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I am 38 and my current take home is 1.5 lakh per month. My wife, who is a home maker, our 5 year old daughter and my mother make up our family. I have an EMI of 51,000 for my existing home loan of 20 lakh. The balance loan tenure is 5 years. I am also paying annual insurance premiums for my car, health cover and term plan to the tune of 40000. Since 2012, I have been investing in mutual funds and have built a corpus of 25 lakh. I can afford another EMI of 25,000 after paying for my current essential expenses.

I have multiple queries. One, with so many festival offers and lowest home loan interest rates, should I buy another house? Two, I have a very positive MF portfolio. With record market peak, should I book profit and transfer my savings to debt funds or align part of profits for home down payment? Three, how should I review and rebalance my overall portfolio. Four, I want to save for emergency, daughter's higher education and do retirement planning.

Name withheld 

Answer by Raj Khosla, managing director,

Regarding purchase of a second house, make sure your Fixed Obligation to Income Ratio (FOIR) is not over 50 % of take home income. An investment in real estate requires patience, and has a substantial impact on liquidity. Also, a home loan is a long-term financial commitment and it is thus crucial to assess your medium term cash flow needs prior deciding to buy a home. Investment in market linked options can entail higher returns.

With markets at astronomical levels, you must partly book profits according to your risk appetite. Since you are getting tax benefits on existing home loan and can also afford EMI of 51000, it is recommended to remain invested in mutual funds. Book part profits and explore option of STP (Systematic Transfer Plan) i.e. invest booked profits in debt funds and start systematic transfer in diversified equity funds. Part pre-payment of home loan is certainly a good idea.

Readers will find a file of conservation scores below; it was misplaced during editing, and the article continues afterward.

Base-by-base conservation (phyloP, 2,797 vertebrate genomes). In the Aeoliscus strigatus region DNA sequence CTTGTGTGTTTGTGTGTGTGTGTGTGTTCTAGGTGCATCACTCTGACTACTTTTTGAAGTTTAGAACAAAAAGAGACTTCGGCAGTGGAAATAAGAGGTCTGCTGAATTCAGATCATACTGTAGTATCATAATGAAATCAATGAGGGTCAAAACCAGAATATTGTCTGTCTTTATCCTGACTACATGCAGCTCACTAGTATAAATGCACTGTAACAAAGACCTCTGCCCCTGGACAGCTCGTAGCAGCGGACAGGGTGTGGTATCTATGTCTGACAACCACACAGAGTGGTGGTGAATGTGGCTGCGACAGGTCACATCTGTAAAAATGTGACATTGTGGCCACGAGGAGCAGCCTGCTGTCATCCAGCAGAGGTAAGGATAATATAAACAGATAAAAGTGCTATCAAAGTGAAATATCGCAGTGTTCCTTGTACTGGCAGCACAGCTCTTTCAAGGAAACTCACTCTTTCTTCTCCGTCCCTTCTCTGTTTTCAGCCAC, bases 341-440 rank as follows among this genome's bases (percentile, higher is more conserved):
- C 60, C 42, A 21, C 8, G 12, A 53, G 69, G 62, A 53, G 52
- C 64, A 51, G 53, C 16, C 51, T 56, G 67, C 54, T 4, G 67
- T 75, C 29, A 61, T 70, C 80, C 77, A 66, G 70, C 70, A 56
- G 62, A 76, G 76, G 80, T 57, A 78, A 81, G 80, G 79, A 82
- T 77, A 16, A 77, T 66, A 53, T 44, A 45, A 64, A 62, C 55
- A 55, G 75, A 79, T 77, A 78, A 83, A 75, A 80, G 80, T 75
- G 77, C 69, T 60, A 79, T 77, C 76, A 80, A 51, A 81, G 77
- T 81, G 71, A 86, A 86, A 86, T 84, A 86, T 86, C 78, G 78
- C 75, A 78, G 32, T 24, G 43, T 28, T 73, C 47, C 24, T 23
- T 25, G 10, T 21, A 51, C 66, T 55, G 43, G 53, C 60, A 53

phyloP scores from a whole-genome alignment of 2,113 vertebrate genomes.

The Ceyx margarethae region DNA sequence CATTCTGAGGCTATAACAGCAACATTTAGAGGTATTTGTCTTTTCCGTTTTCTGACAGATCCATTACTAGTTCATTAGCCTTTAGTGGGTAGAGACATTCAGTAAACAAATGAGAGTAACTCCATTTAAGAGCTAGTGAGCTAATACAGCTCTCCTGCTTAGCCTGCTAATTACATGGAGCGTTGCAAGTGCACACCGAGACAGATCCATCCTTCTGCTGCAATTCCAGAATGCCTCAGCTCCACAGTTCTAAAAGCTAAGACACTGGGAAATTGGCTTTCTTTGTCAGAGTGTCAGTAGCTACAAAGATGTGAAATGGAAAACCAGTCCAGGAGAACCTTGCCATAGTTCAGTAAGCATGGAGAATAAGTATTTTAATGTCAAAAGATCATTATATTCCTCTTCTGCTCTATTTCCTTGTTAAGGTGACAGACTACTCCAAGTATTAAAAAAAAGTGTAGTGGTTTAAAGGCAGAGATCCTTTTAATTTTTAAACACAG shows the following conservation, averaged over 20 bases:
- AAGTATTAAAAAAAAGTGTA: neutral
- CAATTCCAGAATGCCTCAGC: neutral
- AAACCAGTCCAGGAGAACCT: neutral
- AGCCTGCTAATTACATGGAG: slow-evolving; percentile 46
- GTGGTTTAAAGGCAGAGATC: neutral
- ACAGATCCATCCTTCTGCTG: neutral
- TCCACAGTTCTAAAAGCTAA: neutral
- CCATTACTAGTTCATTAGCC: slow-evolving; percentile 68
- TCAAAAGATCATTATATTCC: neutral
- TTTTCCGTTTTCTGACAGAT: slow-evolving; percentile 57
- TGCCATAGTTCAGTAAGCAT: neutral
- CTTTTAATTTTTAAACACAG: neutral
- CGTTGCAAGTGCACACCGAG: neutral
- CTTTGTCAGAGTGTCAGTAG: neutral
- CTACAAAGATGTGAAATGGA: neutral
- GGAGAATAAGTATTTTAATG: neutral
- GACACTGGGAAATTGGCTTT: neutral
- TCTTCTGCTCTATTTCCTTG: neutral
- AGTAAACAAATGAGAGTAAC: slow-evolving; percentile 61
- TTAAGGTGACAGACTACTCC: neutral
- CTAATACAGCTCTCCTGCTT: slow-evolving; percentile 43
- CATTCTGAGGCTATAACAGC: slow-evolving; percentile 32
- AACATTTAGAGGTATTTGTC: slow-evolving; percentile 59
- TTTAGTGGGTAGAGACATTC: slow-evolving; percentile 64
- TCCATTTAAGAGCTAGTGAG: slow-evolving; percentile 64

Your portfolio is well-diversified (congratulations) with a bouquet of financial products. Investment and risks are both covered by mutual funds and insurance policies. To start the review, you should evaluate tax planning & availability of adequate liquidity in the portfolio. It is important to assess your cash flow requirements along with short term, medium term and long term goals. It’s a good idea to consult a professional financial advisor.

Review your portfolio once in every three years. Focus should be to build an emergency corpus for the short term and for creating wealth for kid’s education; marriage and retirement planning in mid to long term. Given your age & financial requirements, you should have a moderately aggressive investment plan, i.e. 60:40 of equity and debt contribution. Align additional investment of 25,000 towards equity mutual funds. Most importantly, review your existing risk cover i.e. health and term plan. Make sure you are adequately (be mindful of outstanding home loan) covered for any medical or life threatening emergency.

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